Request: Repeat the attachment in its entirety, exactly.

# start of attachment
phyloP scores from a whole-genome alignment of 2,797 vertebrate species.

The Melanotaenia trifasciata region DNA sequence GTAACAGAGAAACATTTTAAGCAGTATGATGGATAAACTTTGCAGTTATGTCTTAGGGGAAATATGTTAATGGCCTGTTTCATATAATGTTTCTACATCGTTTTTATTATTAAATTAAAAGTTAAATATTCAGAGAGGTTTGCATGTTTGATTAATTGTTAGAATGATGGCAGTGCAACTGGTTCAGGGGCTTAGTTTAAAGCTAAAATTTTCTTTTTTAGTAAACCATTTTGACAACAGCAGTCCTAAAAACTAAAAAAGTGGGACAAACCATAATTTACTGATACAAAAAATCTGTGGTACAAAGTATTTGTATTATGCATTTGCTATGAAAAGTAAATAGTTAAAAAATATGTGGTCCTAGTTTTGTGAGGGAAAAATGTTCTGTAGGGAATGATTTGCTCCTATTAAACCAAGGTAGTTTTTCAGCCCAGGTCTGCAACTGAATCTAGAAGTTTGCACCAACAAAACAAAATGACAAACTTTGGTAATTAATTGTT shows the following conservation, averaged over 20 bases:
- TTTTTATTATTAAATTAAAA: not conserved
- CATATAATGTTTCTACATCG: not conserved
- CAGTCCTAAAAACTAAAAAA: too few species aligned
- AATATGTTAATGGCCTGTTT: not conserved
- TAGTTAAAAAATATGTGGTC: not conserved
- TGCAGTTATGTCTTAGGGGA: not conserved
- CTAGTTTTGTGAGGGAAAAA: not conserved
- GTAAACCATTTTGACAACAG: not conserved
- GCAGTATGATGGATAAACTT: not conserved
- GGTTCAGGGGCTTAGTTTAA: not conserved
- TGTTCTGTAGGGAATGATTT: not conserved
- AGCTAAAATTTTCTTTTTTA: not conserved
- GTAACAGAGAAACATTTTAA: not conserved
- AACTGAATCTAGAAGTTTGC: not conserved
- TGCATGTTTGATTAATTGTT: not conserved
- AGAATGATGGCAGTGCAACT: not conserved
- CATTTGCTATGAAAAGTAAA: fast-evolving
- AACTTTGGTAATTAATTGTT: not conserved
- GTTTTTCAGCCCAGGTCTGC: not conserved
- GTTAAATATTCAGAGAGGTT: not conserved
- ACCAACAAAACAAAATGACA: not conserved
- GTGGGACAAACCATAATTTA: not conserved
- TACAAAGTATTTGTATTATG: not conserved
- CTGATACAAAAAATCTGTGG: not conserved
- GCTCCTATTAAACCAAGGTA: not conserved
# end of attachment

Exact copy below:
phyloP scores from a whole-genome alignment of 2,797 vertebrate species.

The Melanotaenia trifasciata region DNA sequence GTAACAGAGAAACATTTTAAGCAGTATGATGGATAAACTTTGCAGTTATGTCTTAGGGGAAATATGTTAATGGCCTGTTTCATATAATGTTTCTACATCGTTTTTATTATTAAATTAAAAGTTAAATATTCAGAGAGGTTTGCATGTTTGATTAATTGTTAGAATGATGGCAGTGCAACTGGTTCAGGGGCTTAGTTTAAAGCTAAAATTTTCTTTTTTAGTAAACCATTTTGACAACAGCAGTCCTAAAAACTAAAAAAGTGGGACAAACCATAATTTACTGATACAAAAAATCTGTGGTACAAAGTATTTGTATTATGCATTTGCTATGAAAAGTAAATAGTTAAAAAATATGTGGTCCTAGTTTTGTGAGGGAAAAATGTTCTGTAGGGAATGATTTGCTCCTATTAAACCAAGGTAGTTTTTCAGCCCAGGTCTGCAACTGAATCTAGAAGTTTGCACCAACAAAACAAAATGACAAACTTTGGTAATTAATTGTT shows the following conservation, averaged over 20 bases:
- TTTTTATTATTAAATTAAAA: not conserved
- CATATAATGTTTCTACATCG: not conserved
- CAGTCCTAAAAACTAAAAAA: too few species aligned
- AATATGTTAATGGCCTGTTT: not conserved
- TAGTTAAAAAATATGTGGTC: not conserved
- TGCAGTTATGTCTTAGGGGA: not conserved
- CTAGTTTTGTGAGGGAAAAA: not conserved
- GTAAACCATTTTGACAACAG: not conserved
- GCAGTATGATGGATAAACTT: not conserved
- GGTTCAGGGGCTTAGTTTAA: not conserved
- TGTTCTGTAGGGAATGATTT: not conserved
- AGCTAAAATTTTCTTTTTTA: not conserved
- GTAACAGAGAAACATTTTAA: not conserved
- AACTGAATCTAGAAGTTTGC: not conserved
- TGCATGTTTGATTAATTGTT: not conserved
- AGAATGATGGCAGTGCAACT: not conserved
- CATTTGCTATGAAAAGTAAA: fast-evolving
- AACTTTGGTAATTAATTGTT: not conserved
- GTTTTTCAGCCCAGGTCTGC: not conserved
- GTTAAATATTCAGAGAGGTT: not conserved
- ACCAACAAAACAAAATGACA: not conserved
- GTGGGACAAACCATAATTTA: not conserved
- TACAAAGTATTTGTATTATG: not conserved
- CTGATACAAAAAATCTGTGG: not conserved
- GCTCCTATTAAACCAAGGTA: not conserved